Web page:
Weakness in neck muscles also is associated with ALS. This results in difficulties in controlling or holding up the head, which leads to excessive fatigue and discomfort, not to mention frustration. Cervical collars may be recommended for support.

Very little research has been done on the subject of exercise and its role in ALS. In fact, it is not known whether exercises are beneficial for increasing muscle strength for people with ALS.

However, it is widely accepted among physicians and therapists that specific kinds of exercise help prevent the development of painful contractures (the permanent tightening of muscles) and can decrease the spasticity (intermittent or constant muscle tightness or spasms) common in ALS.

Practicing the healthiest type of exercise for each stage of ALS will help maintain comfort and mobility. For some people, a moderate amount of daily walking in the early stages of ALS may be all that’s advisable. As the disease advances, it's very important to do daily range-of-motion and stretching exercises, either independently or with the help of a caregiver. Consult a physical therapist for the best exercise regime.

Planning early for the inevitable changes that occur over the course of ALS goes a long way toward maintaining function and independence for as long as possible and maintaining the highest possible quality of life. Such plans include addressing how home accessibility may be affected as the disease progresses. There are many ways to make adaptations or modifications that promote independence and safety at home. A home visit by an occupational therapist to assess the environment is very helpful.

For more information, see your MDA Care Center team.

References

  1. Nguyen, H. P., Van Broeckhoven, C. & van der Zee, J. ALS Genes in the Genomic Era and their Implications for FTD. Trends in Genetics (2018). doi:10.1016/j.tig.2018.03.001
  2. Rosen, H. J. & Cummings, J. A real reason for patients with pseudobulbar affect to smile. Annals of Neurology (2007). doi:10.1002/ana.21056
  3. Gallagher, J. P. Pathologic laughter and crying in ALS: a search for their origin. Acta Neurol. Scand. (1989). doi:10.1111/j.1600-0404.1989.tb03851.x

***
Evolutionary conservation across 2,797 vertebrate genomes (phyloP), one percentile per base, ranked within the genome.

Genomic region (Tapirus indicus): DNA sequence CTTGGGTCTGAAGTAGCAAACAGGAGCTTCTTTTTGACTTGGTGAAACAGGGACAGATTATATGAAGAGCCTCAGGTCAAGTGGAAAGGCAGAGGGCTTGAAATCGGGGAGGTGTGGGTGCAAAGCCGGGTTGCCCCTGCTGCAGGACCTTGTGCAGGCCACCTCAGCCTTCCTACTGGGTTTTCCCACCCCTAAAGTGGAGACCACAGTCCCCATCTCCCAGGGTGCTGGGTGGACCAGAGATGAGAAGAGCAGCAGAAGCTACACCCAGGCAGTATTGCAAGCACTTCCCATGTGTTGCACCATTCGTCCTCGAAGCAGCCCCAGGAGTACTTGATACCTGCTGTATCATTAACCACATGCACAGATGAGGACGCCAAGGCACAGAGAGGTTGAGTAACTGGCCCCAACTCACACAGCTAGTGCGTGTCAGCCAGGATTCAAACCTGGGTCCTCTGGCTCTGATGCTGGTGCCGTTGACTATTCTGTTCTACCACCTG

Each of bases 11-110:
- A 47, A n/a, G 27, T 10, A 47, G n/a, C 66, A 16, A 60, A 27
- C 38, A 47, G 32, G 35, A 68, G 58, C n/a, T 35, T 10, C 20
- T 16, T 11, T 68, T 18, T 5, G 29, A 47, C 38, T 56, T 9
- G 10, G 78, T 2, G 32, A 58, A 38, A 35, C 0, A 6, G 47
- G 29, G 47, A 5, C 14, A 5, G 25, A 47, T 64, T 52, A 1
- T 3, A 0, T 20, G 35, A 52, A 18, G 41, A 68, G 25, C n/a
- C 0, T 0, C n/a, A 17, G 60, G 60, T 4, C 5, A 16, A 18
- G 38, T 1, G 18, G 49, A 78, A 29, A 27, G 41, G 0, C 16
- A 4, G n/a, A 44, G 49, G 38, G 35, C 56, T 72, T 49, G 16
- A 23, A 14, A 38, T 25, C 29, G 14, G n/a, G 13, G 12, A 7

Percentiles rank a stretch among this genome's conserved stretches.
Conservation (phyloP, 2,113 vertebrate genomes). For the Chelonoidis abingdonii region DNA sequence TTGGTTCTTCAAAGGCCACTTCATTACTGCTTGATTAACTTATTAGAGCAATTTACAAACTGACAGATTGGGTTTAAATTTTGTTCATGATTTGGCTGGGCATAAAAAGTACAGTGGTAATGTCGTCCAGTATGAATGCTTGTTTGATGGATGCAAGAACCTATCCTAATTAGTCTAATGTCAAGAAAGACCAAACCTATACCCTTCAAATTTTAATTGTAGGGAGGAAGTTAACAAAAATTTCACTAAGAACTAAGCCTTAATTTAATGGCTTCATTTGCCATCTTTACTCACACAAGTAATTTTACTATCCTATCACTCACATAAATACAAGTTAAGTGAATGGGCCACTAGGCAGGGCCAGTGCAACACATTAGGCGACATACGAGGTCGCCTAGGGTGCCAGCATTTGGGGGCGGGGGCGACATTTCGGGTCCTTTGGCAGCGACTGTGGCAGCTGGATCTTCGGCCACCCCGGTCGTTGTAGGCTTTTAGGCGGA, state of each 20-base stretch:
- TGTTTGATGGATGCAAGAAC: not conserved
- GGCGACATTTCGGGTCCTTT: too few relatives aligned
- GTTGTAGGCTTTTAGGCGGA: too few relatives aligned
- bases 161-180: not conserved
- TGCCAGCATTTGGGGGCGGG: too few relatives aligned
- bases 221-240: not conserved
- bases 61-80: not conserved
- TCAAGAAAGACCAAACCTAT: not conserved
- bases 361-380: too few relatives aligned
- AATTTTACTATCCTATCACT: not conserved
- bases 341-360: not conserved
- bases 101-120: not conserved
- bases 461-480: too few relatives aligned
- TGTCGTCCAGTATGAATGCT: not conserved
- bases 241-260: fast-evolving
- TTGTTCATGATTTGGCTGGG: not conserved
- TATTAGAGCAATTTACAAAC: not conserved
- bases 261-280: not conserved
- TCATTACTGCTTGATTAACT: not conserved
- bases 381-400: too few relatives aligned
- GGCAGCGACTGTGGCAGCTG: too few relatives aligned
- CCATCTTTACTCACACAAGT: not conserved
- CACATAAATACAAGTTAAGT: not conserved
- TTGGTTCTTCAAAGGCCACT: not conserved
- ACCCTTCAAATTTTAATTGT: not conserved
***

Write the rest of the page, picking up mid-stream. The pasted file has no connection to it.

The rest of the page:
4. Andersen, P. M. et al. EFNS guidelines on the Clinical Management of Amyotrophic Lateral Sclerosis (MALS) - revised report of an EFNS task force. Eur. J. Neurol. (2012). doi:10.1111/j.1468-1331.2011.03501.x
  5. Weiss, M. D. et al. A randomized trial of mexiletine in ALS: Safety and effects on muscle cramps and progression. Neurology (2016). doi:10.1212/WNL.0000000000002507
  6. Thakore, N. J. & Pioro, E. P. Depression in ALS in a large self-reporting cohort. Neurology (2016). doi:10.1212/WNL.0000000000002465
  7. Averill, A. J., Kasarskis, E. J. & Segerstrom, S. C. Psychological health in patients with amyotrophic lateral sclerosis. Amyotroph. Lateral Scler. (2007). doi:10.1080/17482960701374643
  8. Miller, R. G. et al. Practice parameter update: The care of the patient with amyotrophic lateral sclerosis: Drug, nutritional, and respiratory therapies (an evidence-based review): Report of the quality standards subcommittee of the American academy of neurology. Neurology (2009). doi:10.1212/WNL.0b013e3181bc0141
  9. Giess, R. et al. Injections of botulinum toxin A into the salivary glands improve sialorrhoea in amyotrophic lateral sclerosis. J. Neurol. Neurosurg. Psychiatry (2000). doi:10.1136/jnnp.69.1.121
  10. Verma, A. & Steele, J. Botulinum toxin improves sialorrhea and quality of living in bulbar amyotrophic lateral sclerosis. Muscle and Nerve (2006). doi:10.1002/mus.20545
  11. Stone, C. A. & O’Leary, N. Systematic Review of the Effectiveness of Botulinum Toxin or Radiotherapy for Sialorrhea in Patients with Amyotrophic Lateral Sclerosis. Journal of Pain and Symptom Management (2009). doi:10.1016/j.jpainsymman.2008.02.006